The mains hurdle, cleared!
While I was at Attapadi, the mains results were announced; I had cleared it. It was time for another trip to Delhi for another round of coaching. This time too, I stayed at the Hamdard Study Circle. The coaching, which lasted for a month, was quite helpful.
Though I was pregnant and had all the uneasiness connected with it, I tried to forget the difficulties and concentrated on the preparation. I didn’t want to waste an opportunity. I wanted to prove to the family that I could achieve whatever I want to and also do what was expected of me as a daughter, wife and daughter-in-law.
I knew was charting a new course for someone like me in our community. As the first one, I had to work hard to prove myself so that, tomorrow, perhaps my daughter will have it easy. There was no question of my complaining about anything as I liked taking up challenges and coming out victorious.
Facing the interview board
My interview was scheduled in April 2012. I was four months pregnant then.
They asked me a lot of questions on the kind of work I was doing at Attapadi and also about the tribes there, their lifestyle, their traditional occupation, the common health problems they face, etc. They also asked me about the role of technology in medicine, my opinion on euthanasia, etc.
They wanted to know why I wanted to be a civil servant when I was comfortable with the profession I was in. I told them that I always wanted to be a civil servant; it was a dream that I had carried with me from the time I was in school.
I was quite hopeful after the 30-minute interview.
When the results were out, I had secured a rank of 230.
I think I am the first Muslim woman from the Malabar area to become an IAS officer.
Becoming a mother
I couldn’t complete my training as I had to take leave for my first delivery. I went back after my child was born and completed the training.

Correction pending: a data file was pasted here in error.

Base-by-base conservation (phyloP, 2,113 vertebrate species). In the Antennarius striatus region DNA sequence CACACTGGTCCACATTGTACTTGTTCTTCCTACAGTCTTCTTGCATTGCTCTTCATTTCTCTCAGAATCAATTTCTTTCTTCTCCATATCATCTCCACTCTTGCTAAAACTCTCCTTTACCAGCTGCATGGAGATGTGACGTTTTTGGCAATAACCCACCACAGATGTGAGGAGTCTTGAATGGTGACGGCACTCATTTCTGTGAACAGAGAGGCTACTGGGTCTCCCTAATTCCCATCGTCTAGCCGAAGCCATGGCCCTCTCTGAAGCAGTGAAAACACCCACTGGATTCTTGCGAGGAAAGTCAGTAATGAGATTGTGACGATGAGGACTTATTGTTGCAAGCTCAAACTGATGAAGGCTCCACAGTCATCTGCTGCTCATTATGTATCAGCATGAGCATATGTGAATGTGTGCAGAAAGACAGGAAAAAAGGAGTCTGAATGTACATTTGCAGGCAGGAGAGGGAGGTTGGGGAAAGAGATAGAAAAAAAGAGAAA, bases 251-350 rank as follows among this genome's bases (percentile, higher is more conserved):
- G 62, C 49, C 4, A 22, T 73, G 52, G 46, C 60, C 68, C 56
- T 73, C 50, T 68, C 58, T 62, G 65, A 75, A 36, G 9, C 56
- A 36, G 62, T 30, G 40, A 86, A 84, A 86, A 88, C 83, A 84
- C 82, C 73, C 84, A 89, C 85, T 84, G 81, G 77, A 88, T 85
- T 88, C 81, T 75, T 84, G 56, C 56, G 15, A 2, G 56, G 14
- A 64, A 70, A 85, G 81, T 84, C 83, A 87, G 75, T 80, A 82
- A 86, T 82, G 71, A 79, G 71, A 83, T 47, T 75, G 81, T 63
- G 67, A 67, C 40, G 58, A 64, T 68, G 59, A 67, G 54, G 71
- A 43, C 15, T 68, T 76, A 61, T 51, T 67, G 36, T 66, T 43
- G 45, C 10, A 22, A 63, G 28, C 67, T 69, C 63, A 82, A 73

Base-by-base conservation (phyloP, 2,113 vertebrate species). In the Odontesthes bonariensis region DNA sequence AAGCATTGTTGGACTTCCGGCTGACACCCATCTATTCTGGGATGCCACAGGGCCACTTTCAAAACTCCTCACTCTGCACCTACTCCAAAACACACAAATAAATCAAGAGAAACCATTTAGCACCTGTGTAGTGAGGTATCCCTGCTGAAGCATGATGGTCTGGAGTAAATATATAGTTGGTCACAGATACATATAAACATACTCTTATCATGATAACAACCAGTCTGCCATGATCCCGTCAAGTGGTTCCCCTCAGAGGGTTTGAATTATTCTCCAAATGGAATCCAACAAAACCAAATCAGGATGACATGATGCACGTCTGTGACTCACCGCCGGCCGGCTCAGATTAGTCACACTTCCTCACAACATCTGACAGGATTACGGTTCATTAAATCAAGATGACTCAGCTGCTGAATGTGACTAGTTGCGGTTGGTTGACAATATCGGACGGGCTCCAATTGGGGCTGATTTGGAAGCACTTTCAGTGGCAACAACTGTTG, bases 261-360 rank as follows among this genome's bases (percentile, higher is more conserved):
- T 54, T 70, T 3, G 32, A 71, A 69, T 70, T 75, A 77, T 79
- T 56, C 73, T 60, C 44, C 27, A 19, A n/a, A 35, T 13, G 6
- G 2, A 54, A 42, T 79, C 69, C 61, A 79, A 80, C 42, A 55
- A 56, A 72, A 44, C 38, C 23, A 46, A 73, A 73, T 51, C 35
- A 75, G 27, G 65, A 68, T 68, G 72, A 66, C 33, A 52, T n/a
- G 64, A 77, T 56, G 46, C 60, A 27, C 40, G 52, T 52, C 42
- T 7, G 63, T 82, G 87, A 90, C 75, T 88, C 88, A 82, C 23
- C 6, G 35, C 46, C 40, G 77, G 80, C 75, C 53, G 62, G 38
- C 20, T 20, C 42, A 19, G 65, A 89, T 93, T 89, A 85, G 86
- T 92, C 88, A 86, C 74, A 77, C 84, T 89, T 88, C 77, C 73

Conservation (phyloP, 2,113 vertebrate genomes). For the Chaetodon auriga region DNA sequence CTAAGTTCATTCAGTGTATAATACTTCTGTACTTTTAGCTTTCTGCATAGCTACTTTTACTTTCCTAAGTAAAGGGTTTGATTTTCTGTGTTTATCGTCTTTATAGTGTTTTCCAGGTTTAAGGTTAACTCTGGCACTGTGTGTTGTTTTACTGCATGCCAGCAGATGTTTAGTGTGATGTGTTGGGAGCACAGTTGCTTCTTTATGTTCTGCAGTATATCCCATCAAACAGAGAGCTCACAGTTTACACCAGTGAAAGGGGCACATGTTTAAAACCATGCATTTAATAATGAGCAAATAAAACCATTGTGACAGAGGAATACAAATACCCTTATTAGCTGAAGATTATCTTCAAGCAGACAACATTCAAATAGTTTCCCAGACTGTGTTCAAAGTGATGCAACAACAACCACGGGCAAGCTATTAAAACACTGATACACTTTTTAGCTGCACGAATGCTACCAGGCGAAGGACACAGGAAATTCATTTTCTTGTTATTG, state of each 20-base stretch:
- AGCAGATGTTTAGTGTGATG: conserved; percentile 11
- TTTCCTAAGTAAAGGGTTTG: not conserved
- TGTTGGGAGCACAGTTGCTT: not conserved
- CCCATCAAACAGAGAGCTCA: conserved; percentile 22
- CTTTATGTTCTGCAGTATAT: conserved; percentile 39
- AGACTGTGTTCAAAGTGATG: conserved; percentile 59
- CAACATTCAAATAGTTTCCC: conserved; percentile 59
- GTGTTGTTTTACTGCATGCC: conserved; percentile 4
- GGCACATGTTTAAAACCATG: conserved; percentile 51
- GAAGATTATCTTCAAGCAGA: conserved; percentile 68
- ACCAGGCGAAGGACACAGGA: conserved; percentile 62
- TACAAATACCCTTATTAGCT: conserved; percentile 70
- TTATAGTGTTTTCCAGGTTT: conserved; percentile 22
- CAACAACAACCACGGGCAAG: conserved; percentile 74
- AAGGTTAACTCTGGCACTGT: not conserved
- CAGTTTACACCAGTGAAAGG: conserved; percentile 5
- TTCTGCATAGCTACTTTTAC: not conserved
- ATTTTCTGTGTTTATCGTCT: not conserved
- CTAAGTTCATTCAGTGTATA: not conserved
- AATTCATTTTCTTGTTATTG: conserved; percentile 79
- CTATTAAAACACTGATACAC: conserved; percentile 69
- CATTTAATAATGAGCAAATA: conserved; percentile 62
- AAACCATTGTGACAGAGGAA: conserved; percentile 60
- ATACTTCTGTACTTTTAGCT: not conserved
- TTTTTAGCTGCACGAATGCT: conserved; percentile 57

I was posted as assistant collector at Kannur for a year. By then, I was pregnant with my second child. After my second maternity leave in 2014, I was posted in the Tirur sub-division as an assistant collector. I could not complete my training at Mussorie — I have eight months left and will be leaving soon to complete it — as I had to go on maternity leave.
Childbirth and bringing up children come with a lot of sacrifices and responsibilities for women, but I feel they still have the ability to have a successful career.
I am glad this happened at the beginning of my career so I need not take breaks later. I hope to focus on my career in the years to come. I am able to manage both the kids reasonably well with support of my husband and our family.
It is extremely important to have the support of your husband if you want to chase your dreams. My husband is extremely proud of me and encourages me to be independent. If he sees someone really smart, he urges me to be as smart as him/her.
Wearing a hijab
People ask me why an independent woman like me wears a hijab. You won’t believe it, but I didn’t know till now that what I wear is called a hijab.